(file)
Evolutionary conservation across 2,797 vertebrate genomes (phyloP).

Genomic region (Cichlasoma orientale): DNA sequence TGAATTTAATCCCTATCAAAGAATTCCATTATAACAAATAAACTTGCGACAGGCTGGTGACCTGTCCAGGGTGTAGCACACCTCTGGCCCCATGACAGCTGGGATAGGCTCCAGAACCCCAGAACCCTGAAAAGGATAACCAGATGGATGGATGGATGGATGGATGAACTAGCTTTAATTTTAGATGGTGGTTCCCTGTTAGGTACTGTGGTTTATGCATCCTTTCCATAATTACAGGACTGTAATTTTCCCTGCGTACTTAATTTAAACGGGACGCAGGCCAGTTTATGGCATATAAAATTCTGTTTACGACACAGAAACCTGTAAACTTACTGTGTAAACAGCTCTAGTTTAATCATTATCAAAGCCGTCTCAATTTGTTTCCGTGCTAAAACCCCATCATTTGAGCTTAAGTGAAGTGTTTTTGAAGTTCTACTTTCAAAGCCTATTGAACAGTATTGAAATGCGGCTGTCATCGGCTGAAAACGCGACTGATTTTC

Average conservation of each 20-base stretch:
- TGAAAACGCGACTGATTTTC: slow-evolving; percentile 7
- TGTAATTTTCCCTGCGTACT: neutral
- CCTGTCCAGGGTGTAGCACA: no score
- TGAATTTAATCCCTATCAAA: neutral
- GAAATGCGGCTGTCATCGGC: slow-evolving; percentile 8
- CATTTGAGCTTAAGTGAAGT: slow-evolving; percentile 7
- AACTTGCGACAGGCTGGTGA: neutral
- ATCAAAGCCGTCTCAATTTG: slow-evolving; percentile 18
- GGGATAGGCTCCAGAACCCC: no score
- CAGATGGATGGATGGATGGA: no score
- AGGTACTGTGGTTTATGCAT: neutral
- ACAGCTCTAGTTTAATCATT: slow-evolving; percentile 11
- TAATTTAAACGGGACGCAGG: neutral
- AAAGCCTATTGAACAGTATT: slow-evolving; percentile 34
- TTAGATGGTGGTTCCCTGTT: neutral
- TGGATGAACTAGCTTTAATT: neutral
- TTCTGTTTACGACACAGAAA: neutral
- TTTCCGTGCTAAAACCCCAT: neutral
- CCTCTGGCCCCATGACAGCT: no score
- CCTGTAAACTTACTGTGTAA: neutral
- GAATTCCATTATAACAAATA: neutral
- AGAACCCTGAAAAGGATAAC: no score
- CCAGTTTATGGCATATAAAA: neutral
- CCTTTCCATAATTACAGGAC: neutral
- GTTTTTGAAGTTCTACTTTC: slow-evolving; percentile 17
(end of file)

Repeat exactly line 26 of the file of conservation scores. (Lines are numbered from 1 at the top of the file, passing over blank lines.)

- CCAGTTTATGGCATATAAAA: neutral